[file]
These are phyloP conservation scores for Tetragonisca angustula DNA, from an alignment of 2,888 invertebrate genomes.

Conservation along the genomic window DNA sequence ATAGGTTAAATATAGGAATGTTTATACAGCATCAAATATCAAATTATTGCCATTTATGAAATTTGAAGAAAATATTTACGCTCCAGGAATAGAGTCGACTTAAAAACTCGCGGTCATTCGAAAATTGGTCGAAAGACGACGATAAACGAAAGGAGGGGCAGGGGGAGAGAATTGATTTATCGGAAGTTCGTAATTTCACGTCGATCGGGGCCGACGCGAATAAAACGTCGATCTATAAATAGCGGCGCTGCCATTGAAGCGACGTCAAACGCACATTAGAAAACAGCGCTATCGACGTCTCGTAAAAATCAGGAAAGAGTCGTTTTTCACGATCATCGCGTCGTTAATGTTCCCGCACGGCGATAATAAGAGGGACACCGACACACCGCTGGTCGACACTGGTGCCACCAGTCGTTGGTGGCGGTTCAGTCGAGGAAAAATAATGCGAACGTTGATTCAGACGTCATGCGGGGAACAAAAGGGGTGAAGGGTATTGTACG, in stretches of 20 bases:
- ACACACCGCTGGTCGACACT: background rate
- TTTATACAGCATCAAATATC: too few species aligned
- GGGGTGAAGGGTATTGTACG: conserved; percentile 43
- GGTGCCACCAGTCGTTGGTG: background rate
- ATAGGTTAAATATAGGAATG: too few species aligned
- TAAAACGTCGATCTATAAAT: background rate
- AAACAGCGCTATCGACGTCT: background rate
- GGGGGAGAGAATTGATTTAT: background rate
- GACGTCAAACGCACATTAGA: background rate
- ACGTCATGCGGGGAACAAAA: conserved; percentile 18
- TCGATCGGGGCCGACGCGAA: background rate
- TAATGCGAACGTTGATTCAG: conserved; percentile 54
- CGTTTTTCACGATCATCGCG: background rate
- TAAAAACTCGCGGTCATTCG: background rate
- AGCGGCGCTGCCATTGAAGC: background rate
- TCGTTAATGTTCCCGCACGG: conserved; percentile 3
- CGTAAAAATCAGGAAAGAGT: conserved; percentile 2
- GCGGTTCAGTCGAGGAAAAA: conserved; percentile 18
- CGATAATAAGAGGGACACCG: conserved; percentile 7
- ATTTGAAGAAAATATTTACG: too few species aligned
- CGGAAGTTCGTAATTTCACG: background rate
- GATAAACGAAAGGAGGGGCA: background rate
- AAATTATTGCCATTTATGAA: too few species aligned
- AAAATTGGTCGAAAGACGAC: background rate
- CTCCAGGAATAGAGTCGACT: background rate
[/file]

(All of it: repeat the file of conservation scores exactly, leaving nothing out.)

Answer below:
These are phyloP conservation scores for Tetragonisca angustula DNA, from an alignment of 2,888 invertebrate genomes.

Conservation along the genomic window DNA sequence ATAGGTTAAATATAGGAATGTTTATACAGCATCAAATATCAAATTATTGCCATTTATGAAATTTGAAGAAAATATTTACGCTCCAGGAATAGAGTCGACTTAAAAACTCGCGGTCATTCGAAAATTGGTCGAAAGACGACGATAAACGAAAGGAGGGGCAGGGGGAGAGAATTGATTTATCGGAAGTTCGTAATTTCACGTCGATCGGGGCCGACGCGAATAAAACGTCGATCTATAAATAGCGGCGCTGCCATTGAAGCGACGTCAAACGCACATTAGAAAACAGCGCTATCGACGTCTCGTAAAAATCAGGAAAGAGTCGTTTTTCACGATCATCGCGTCGTTAATGTTCCCGCACGGCGATAATAAGAGGGACACCGACACACCGCTGGTCGACACTGGTGCCACCAGTCGTTGGTGGCGGTTCAGTCGAGGAAAAATAATGCGAACGTTGATTCAGACGTCATGCGGGGAACAAAAGGGGTGAAGGGTATTGTACG, in stretches of 20 bases:
- ACACACCGCTGGTCGACACT: background rate
- TTTATACAGCATCAAATATC: too few species aligned
- GGGGTGAAGGGTATTGTACG: conserved; percentile 43
- GGTGCCACCAGTCGTTGGTG: background rate
- ATAGGTTAAATATAGGAATG: too few species aligned
- TAAAACGTCGATCTATAAAT: background rate
- AAACAGCGCTATCGACGTCT: background rate
- GGGGGAGAGAATTGATTTAT: background rate
- GACGTCAAACGCACATTAGA: background rate
- ACGTCATGCGGGGAACAAAA: conserved; percentile 18
- TCGATCGGGGCCGACGCGAA: background rate
- TAATGCGAACGTTGATTCAG: conserved; percentile 54
- CGTTTTTCACGATCATCGCG: background rate
- TAAAAACTCGCGGTCATTCG: background rate
- AGCGGCGCTGCCATTGAAGC: background rate
- TCGTTAATGTTCCCGCACGG: conserved; percentile 3
- CGTAAAAATCAGGAAAGAGT: conserved; percentile 2
- GCGGTTCAGTCGAGGAAAAA: conserved; percentile 18
- CGATAATAAGAGGGACACCG: conserved; percentile 7
- ATTTGAAGAAAATATTTACG: too few species aligned
- CGGAAGTTCGTAATTTCACG: background rate
- GATAAACGAAAGGAGGGGCA: background rate
- AAATTATTGCCATTTATGAA: too few species aligned
- AAAATTGGTCGAAAGACGAC: background rate
- CTCCAGGAATAGAGTCGACT: background rate